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What do you need to know as a China watcher in 2023? (Part 1: narrative) | Following the yuan
The 'scary China, weird China' narrative intensifies as the country becomes increasingly like a black box. Let's talk about it (on June 13?🤓).
When I was briefly working at Sixth Tone last year, a Shanghai-based publication that despite its state ties, tells good human-centered stories and tries hard to defy censorship rules, I was stricken on my first day.
My very first piece for the site blew up. It was just a simple daily story about tech giant Tencent Games’ new time-sensitive facial recognition system. The parent who I interviewed was supportive of the rule, and I threw in a counter argument from an 17-year-old gamer for balance.
For a small publication that generates single-digit likes on regular days, We had great Twitter and Reddit engagement. It was one of the highlights at the staff meeting that week.
But when I scrolled down to the comments:
“That’s fucking creepy,” one Reddit user wrote, who got several thousands top votes. “It’s probably easier for china autocratic govt to install a chip in every person to track them,” said a Twitter user wrote.
I was confused. I believed the mother who I talked to had a genuine concern about her 7-year-old playing video games and what the company did was in favor of her. There’s a key difference in whether these comments are made based on 1. the tech and its utility; 2. it’s happening in China.
The sentiment reminds me of the long-lasting “scary China, weird China” narrative that intensified over the last few years.
Before that, the country’s global image honestly only noticeably improved after 2008 Beijing Olympics, years after it won the bid in 2001 and joined the World Trade Organization in the same year. As a result of the opening up, Chinese people could travel more freely with reduced visa restrictions, more cultural exchanges happened, more inbound business and tourism trips took place and the world realised China was less weird than they thought.
Human exchanges, the social fabric that kept the bond between China and the rest of the world, were cut off by the lasting zero-Covid policy and lacking of journalism on the ground, while the government continues to limit Chinese journalists’ capacity to work for foreign publications, kick out foreign journalists and intimidate those who stay (see below).
What’s left is propaganda-driven content, and the people involved in such reporting aren’t the complicated and nuanced humans we know of, but sweeping generalizations and political tools.
What doesn’t help is the country’s ‘wolf-worrior’ diplomacy [Chinese] and seemingly closed-door policies that draw China further away, and make it more seem like ‘the other’, a Sociology concept that defines the person/group as not belonging.
A subset of the ‘scary China’ narrative is a dystopia, and the image is actually quite flattering to a giant country that doesn’t really have all the shit together, as pointed out by Zeyi Yang (not in those exact words) in his latest explainer of China’s social credit system for MIT Tech Review.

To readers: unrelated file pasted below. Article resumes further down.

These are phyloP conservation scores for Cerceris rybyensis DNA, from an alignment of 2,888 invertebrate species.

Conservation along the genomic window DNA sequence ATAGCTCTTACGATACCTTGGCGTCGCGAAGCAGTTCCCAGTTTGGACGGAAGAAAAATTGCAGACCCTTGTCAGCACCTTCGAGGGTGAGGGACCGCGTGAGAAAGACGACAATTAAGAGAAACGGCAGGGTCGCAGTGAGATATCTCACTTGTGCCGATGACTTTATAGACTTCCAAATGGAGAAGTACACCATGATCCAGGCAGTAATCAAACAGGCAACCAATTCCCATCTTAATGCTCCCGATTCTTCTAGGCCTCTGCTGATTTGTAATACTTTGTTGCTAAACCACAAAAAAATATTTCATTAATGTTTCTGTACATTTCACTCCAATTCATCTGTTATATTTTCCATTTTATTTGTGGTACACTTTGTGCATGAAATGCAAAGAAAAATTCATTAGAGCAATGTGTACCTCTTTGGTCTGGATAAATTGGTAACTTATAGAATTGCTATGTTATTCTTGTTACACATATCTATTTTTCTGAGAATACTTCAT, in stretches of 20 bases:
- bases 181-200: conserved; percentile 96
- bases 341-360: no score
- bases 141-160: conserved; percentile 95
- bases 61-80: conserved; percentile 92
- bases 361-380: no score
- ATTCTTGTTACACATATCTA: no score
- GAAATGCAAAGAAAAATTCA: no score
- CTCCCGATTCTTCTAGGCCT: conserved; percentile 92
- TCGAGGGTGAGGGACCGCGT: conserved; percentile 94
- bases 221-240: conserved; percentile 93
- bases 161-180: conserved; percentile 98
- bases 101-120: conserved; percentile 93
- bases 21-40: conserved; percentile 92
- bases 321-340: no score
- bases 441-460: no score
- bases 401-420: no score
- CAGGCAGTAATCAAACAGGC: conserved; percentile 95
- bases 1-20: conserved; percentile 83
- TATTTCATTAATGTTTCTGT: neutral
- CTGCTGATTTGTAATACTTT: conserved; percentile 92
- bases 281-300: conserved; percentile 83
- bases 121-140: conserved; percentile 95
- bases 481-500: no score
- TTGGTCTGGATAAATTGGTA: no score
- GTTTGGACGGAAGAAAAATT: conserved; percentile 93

“For most people outside China, the words ‘social credit system’ conjure up an instant image: a Black Mirror–esque web of technologies that automatically score all Chinese citizens according to what they did right and wrong. But the reality is, that terrifying system doesn’t exist, and the central government doesn’t seem to have much appetite to build it, either.”
The key to do good reporting and analysis, China or otherwise, is take people as individuals.
Human-centered stories, like this about a Chinese gay couple getting married in Utah over Zoom, this about Chinese social media users writing apology notes in attempt to get their access back, and this one about how after the pandemic, workers in a southern manufacturing town are not rushing back to low-paid jobs, I argue, reflect the complication of human emotions, motives and how they react to the political and business context that dictates their lives. They’re essential for journalism and investment, especially in a world where politics and business are increasingly intertwined.
The facial recognition story that I spent little time and energy on strangely gained traction among some journalism students in China, among questions about the angle, the perceived reaction, why I chose the header (I didn’t), one of their questions for me is how I would re-do the story.
I would simply interview more humans, the feature is built to target the people, therefore aren’t people’s individual views matter the most?
I am, as a Chinese slang says, only throwing away a brick in order to get a gem.
I will publish Part II of the discussion — not just with myself this time — next Tuesday, on the practical tips and tools for you, if your work or life is related to China in any way. And please join me and a group of China journalists, analysts, researchers for the live discussion on June 13 (Tuesday) 8AM EST/8PM CST/2PM CET. Set a reminder here on Twitter or add a one-hour slot to your calendar.
As a translator-turned-journalist, I aim to ensure the accuracy of communication between China and the English-speaking world throughout my career. Please support my work by considering making a pledge.